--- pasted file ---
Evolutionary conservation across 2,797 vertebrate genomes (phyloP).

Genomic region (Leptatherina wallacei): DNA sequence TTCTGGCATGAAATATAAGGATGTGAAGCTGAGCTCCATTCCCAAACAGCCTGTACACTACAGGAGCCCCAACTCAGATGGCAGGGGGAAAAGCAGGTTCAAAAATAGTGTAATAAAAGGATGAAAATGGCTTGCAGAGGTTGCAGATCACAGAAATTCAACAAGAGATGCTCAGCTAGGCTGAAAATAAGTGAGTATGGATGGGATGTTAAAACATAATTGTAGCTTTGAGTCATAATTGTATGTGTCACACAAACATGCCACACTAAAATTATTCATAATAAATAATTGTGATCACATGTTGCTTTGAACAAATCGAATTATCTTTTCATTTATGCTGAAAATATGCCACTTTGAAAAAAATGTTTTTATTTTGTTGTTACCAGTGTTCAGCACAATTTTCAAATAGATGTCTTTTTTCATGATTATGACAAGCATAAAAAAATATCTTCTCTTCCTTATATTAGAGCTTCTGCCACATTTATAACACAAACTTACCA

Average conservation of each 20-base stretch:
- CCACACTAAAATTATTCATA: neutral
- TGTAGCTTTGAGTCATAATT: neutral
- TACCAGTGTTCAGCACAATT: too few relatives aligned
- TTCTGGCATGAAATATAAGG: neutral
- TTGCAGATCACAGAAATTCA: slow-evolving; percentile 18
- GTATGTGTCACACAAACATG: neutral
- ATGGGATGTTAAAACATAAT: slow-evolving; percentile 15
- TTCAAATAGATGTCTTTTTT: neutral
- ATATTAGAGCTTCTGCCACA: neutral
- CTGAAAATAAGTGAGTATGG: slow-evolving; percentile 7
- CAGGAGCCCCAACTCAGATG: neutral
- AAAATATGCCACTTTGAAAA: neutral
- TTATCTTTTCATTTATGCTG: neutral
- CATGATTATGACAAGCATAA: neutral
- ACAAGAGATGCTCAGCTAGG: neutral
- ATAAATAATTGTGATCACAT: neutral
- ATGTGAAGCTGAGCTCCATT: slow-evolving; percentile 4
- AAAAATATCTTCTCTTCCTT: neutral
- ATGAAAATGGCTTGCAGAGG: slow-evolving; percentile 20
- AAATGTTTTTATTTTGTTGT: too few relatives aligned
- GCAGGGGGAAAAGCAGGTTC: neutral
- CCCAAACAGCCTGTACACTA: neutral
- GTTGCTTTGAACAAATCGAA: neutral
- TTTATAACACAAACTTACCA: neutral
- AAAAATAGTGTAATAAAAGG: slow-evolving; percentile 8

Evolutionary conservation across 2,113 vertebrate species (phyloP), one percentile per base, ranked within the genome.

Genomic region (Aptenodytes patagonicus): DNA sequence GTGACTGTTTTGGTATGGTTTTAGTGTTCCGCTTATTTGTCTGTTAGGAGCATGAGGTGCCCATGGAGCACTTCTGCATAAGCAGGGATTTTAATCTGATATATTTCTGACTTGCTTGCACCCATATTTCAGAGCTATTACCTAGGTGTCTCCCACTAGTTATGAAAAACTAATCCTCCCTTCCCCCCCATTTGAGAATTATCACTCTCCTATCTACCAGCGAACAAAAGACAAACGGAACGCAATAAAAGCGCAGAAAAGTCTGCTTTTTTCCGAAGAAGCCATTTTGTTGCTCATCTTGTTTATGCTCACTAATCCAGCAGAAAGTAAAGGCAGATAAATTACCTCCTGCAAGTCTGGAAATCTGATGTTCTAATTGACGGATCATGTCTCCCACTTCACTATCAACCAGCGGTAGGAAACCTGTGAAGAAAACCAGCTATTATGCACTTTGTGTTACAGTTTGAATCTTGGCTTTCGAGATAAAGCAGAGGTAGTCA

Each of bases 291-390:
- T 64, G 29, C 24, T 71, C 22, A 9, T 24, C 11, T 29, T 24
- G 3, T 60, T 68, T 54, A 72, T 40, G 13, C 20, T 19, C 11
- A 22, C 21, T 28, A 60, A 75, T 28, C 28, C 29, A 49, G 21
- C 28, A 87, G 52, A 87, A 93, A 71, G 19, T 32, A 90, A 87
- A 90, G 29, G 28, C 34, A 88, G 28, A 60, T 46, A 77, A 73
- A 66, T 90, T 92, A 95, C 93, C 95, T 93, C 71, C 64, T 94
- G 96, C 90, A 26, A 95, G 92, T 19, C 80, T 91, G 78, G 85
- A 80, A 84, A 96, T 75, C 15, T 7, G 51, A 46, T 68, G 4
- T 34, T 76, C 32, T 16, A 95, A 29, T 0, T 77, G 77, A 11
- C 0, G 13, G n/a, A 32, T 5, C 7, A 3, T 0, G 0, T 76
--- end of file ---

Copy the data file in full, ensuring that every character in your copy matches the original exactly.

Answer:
Evolutionary conservation across 2,797 vertebrate genomes (phyloP).

Genomic region (Leptatherina wallacei): DNA sequence TTCTGGCATGAAATATAAGGATGTGAAGCTGAGCTCCATTCCCAAACAGCCTGTACACTACAGGAGCCCCAACTCAGATGGCAGGGGGAAAAGCAGGTTCAAAAATAGTGTAATAAAAGGATGAAAATGGCTTGCAGAGGTTGCAGATCACAGAAATTCAACAAGAGATGCTCAGCTAGGCTGAAAATAAGTGAGTATGGATGGGATGTTAAAACATAATTGTAGCTTTGAGTCATAATTGTATGTGTCACACAAACATGCCACACTAAAATTATTCATAATAAATAATTGTGATCACATGTTGCTTTGAACAAATCGAATTATCTTTTCATTTATGCTGAAAATATGCCACTTTGAAAAAAATGTTTTTATTTTGTTGTTACCAGTGTTCAGCACAATTTTCAAATAGATGTCTTTTTTCATGATTATGACAAGCATAAAAAAATATCTTCTCTTCCTTATATTAGAGCTTCTGCCACATTTATAACACAAACTTACCA

Average conservation of each 20-base stretch:
- CCACACTAAAATTATTCATA: neutral
- TGTAGCTTTGAGTCATAATT: neutral
- TACCAGTGTTCAGCACAATT: too few relatives aligned
- TTCTGGCATGAAATATAAGG: neutral
- TTGCAGATCACAGAAATTCA: slow-evolving; percentile 18
- GTATGTGTCACACAAACATG: neutral
- ATGGGATGTTAAAACATAAT: slow-evolving; percentile 15
- TTCAAATAGATGTCTTTTTT: neutral
- ATATTAGAGCTTCTGCCACA: neutral
- CTGAAAATAAGTGAGTATGG: slow-evolving; percentile 7
- CAGGAGCCCCAACTCAGATG: neutral
- AAAATATGCCACTTTGAAAA: neutral
- TTATCTTTTCATTTATGCTG: neutral
- CATGATTATGACAAGCATAA: neutral
- ACAAGAGATGCTCAGCTAGG: neutral
- ATAAATAATTGTGATCACAT: neutral
- ATGTGAAGCTGAGCTCCATT: slow-evolving; percentile 4
- AAAAATATCTTCTCTTCCTT: neutral
- ATGAAAATGGCTTGCAGAGG: slow-evolving; percentile 20
- AAATGTTTTTATTTTGTTGT: too few relatives aligned
- GCAGGGGGAAAAGCAGGTTC: neutral
- CCCAAACAGCCTGTACACTA: neutral
- GTTGCTTTGAACAAATCGAA: neutral
- TTTATAACACAAACTTACCA: neutral
- AAAAATAGTGTAATAAAAGG: slow-evolving; percentile 8

Evolutionary conservation across 2,113 vertebrate species (phyloP), one percentile per base, ranked within the genome.

Genomic region (Aptenodytes patagonicus): DNA sequence GTGACTGTTTTGGTATGGTTTTAGTGTTCCGCTTATTTGTCTGTTAGGAGCATGAGGTGCCCATGGAGCACTTCTGCATAAGCAGGGATTTTAATCTGATATATTTCTGACTTGCTTGCACCCATATTTCAGAGCTATTACCTAGGTGTCTCCCACTAGTTATGAAAAACTAATCCTCCCTTCCCCCCCATTTGAGAATTATCACTCTCCTATCTACCAGCGAACAAAAGACAAACGGAACGCAATAAAAGCGCAGAAAAGTCTGCTTTTTTCCGAAGAAGCCATTTTGTTGCTCATCTTGTTTATGCTCACTAATCCAGCAGAAAGTAAAGGCAGATAAATTACCTCCTGCAAGTCTGGAAATCTGATGTTCTAATTGACGGATCATGTCTCCCACTTCACTATCAACCAGCGGTAGGAAACCTGTGAAGAAAACCAGCTATTATGCACTTTGTGTTACAGTTTGAATCTTGGCTTTCGAGATAAAGCAGAGGTAGTCA

Each of bases 291-390:
- T 64, G 29, C 24, T 71, C 22, A 9, T 24, C 11, T 29, T 24
- G 3, T 60, T 68, T 54, A 72, T 40, G 13, C 20, T 19, C 11
- A 22, C 21, T 28, A 60, A 75, T 28, C 28, C 29, A 49, G 21
- C 28, A 87, G 52, A 87, A 93, A 71, G 19, T 32, A 90, A 87
- A 90, G 29, G 28, C 34, A 88, G 28, A 60, T 46, A 77, A 73
- A 66, T 90, T 92, A 95, C 93, C 95, T 93, C 71, C 64, T 94
- G 96, C 90, A 26, A 95, G 92, T 19, C 80, T 91, G 78, G 85
- A 80, A 84, A 96, T 75, C 15, T 7, G 51, A 46, T 68, G 4
- T 34, T 76, C 32, T 16, A 95, A 29, T 0, T 77, G 77, A 11
- C 0, G 13, G n/a, A 32, T 5, C 7, A 3, T 0, G 0, T 76